The problem is that even when I try this, also threads starting about "normal" quantum theory turns rapidly into a discussion about "interpretation" and philosophy. See, e.g., the thread about picture dependence, which has nothing to do whatsoever with interpretational (pseudo-)issues but rapidly was turned into a discussion about it and about non-scientific questions concerning subjective and objective meanings or probabilities!What's your problem with simply ignoring threads about foundations (i.e., what you label philosophy)?
I don't see where the thread 'Interpretation of QM in the Heisenberg Picture' degenerated in this way.The problem is that even when I try this, also threads starting about "normal" quantum theory turns rapidly into a discussion about "interpretation" and philosophy. See, e.g., the thread about picture dependence, which has nothing to do whatsoever with interpretational (pseudo-)issues but rapidly was turned into a discussion about it and about non-scientific questions concerning subjective and objective meanings or probabilities!
I agree. I myself have few times indicated such thoughts that a good theory should really be all encompassing. But you know the academic pressures moto, slowly does it, and its dangerous for them to go all out. Then on the other end of the spectrum you have people that seem highly missguided or mentally disturbed at worst, and whatever comes in between is lost and brushed off very quickly and not taken seriously to be examined carefully and further developed. That is just the way it is.I personally never quite understood the pure interpretation discussion which aim to make no difference to open issues.
Vanheez71. I've been thinking of the above statement of yours for 3 weeks. It is the gist of your aguments why you believed the minimal interpretation was enough. Hope you can put it as part of your profile to summarize your bottom line.My problem is to see the necessity for "completions", as long as there are no observations hinting at an incompleteness of QT. The problem I have with understanding, why some people are so obsessed with purely philosophical issues that they think the QT is somehow incomplete. The only incompleteness I'm aware of is the pressing issue of the missing quantum theory of gravity (and, in view common of the geometrical interpretation of GR, probably also spacetime).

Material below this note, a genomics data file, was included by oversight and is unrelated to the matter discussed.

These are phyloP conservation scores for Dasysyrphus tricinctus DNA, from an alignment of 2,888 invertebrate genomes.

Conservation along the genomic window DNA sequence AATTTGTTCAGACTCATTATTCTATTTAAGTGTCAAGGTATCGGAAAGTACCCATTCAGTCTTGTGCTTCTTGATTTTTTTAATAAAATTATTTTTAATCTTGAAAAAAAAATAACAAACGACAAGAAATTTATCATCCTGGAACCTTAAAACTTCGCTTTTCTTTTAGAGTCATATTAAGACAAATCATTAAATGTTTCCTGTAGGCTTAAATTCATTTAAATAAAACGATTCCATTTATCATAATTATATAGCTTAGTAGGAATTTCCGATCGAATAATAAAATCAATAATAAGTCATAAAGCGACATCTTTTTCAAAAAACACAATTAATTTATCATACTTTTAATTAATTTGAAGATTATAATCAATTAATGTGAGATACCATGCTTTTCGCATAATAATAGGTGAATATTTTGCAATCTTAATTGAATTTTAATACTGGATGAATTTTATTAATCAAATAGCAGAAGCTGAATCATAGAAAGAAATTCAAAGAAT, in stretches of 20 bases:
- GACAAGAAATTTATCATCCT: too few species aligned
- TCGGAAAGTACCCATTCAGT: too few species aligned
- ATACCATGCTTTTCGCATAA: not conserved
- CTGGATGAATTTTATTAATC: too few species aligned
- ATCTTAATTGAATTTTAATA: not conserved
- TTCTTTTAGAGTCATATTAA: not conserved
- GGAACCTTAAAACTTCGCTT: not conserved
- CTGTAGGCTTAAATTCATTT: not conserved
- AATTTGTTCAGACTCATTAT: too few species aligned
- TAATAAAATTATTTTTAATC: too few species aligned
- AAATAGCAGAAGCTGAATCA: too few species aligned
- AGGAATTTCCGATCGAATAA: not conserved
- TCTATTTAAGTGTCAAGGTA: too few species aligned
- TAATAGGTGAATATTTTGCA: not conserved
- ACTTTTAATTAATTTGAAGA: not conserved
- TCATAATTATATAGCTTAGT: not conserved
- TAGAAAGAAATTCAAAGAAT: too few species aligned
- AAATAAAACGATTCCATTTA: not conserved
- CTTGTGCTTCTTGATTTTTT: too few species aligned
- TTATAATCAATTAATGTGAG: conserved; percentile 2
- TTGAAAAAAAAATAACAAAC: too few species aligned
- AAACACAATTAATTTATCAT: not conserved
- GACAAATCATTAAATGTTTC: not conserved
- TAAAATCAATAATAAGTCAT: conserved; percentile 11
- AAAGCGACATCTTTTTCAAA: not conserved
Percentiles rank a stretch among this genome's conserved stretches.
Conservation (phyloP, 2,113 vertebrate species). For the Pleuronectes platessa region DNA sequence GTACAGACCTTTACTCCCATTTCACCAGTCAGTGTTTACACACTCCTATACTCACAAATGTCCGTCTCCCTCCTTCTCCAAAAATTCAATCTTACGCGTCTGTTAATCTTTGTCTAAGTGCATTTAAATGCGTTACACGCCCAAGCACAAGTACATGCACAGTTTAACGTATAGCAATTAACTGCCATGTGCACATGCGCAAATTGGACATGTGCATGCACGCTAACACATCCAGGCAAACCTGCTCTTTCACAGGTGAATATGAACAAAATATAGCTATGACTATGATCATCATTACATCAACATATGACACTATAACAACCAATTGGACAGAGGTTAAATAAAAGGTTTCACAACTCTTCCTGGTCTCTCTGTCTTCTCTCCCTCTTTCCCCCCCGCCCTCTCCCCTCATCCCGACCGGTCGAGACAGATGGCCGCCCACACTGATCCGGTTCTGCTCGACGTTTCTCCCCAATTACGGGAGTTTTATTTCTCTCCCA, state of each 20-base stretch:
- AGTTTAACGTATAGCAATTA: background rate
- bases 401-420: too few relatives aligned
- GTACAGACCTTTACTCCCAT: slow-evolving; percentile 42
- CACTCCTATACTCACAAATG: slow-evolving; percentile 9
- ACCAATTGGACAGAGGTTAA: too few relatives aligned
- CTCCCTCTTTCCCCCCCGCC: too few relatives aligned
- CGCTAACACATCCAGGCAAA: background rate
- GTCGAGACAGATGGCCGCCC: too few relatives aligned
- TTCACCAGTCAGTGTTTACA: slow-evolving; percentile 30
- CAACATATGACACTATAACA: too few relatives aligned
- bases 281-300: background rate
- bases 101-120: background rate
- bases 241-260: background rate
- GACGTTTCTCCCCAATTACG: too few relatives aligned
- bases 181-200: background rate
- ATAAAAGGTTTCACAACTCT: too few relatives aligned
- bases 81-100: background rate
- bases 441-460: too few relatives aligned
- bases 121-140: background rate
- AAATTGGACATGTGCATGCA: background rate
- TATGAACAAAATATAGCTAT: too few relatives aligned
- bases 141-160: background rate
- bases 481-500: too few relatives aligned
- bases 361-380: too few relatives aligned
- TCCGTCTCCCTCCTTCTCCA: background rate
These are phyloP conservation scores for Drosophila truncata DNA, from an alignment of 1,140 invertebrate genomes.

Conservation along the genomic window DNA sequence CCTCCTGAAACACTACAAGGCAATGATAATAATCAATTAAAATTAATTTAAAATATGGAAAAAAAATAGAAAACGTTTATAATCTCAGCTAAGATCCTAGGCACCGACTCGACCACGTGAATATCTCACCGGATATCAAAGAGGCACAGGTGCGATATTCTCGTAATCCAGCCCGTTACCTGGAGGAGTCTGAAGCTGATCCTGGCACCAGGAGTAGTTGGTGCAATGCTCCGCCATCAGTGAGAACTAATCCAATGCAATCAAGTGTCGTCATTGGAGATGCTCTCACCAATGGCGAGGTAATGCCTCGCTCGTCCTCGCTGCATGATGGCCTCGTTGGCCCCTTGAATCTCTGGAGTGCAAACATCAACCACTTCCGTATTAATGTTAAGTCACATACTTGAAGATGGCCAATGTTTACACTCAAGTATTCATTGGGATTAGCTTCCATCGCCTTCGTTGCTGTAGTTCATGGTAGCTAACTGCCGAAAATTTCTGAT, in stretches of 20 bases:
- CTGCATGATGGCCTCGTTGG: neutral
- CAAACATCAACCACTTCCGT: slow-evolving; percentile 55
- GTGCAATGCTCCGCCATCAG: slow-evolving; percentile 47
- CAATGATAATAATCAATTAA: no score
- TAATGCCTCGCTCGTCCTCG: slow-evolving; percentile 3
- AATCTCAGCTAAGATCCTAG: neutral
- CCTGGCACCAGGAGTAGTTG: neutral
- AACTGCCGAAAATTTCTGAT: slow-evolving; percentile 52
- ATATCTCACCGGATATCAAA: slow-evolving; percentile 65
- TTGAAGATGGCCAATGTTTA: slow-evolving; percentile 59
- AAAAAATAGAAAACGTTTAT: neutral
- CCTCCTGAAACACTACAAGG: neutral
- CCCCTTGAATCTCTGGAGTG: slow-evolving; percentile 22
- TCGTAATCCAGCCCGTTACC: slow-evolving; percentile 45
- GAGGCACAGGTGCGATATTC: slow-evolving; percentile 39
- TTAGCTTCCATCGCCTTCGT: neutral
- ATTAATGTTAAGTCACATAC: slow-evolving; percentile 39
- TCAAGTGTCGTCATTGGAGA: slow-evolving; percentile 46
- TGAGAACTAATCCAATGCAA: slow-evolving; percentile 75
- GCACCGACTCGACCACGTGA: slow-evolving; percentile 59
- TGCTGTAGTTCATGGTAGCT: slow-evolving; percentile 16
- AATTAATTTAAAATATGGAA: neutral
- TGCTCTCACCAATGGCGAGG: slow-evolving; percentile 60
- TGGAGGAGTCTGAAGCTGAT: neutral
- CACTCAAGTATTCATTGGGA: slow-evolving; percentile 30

I want to show you there are strong indications of incompleteness in QT. If I go to Germany. Will you meet me (perhaps at the university coffee cafe) so I can show you? You don't have private messages on so let me ask here.Your problem seems precisely to be that there's no problem. I can't say, which phenomena would indicate an incompleteness of QT since there are none known today.
Concerning the incompleteness of QT with regard of describing the gravitational interaction (or spacetime geometry) the problem is that the only hint are the singularities of GR (black holes, big bang/crunch etc.), where obviously something is wrong, but whether this is cured by some future quantum formulation or not I can't say. As far as I know there are no hints about phenomena related to quantum features of gravity either.
Concerning supersymmetry, it's a purely theoretical construct which in some sense look mathematically natural and predicts some interesting features like the coupling constants of the SM merging in a closer region (maybe 1 point) hinting at some unification of all known forces. It also may provide dark-matter candidates. The trouble here is that it's with today technology impossible to look for the entire SUSY-extension landscape of the SM. Only the minimal extensions are under test at the LHC and so far it hints at more and more regions of the landscape of the minimal extension are ruled out.
It seems that you do not shy away from philosophical statements when you want to heighten importance of QFT.This is a science forum (at least that's what I thought) and not about philosophy (even not about philosophy of science). However the QM-section more and more is deformed to a discussion forum about this off-topic subject, and I find this a pity. Particularly even threads where a student asks some scientific question about introductory QM it's soon turned to discussions about some quibbles with the standard minimal interpretation.
I still think, and I hope finally the mentors here agree, that one should split the QM section into a strictly scientific part, where standard QM is discussed and another philosophy-of-science part, where all these speculations about apparent problems, which are in fact pseudo-problems, are discussed without confusing people interested in science rather than cargo cult!
Ironically for photons you come very far with just thinking about them not as classical particles (which is far from their true nature which is only describable in QED) but as classical electromagnetic waves.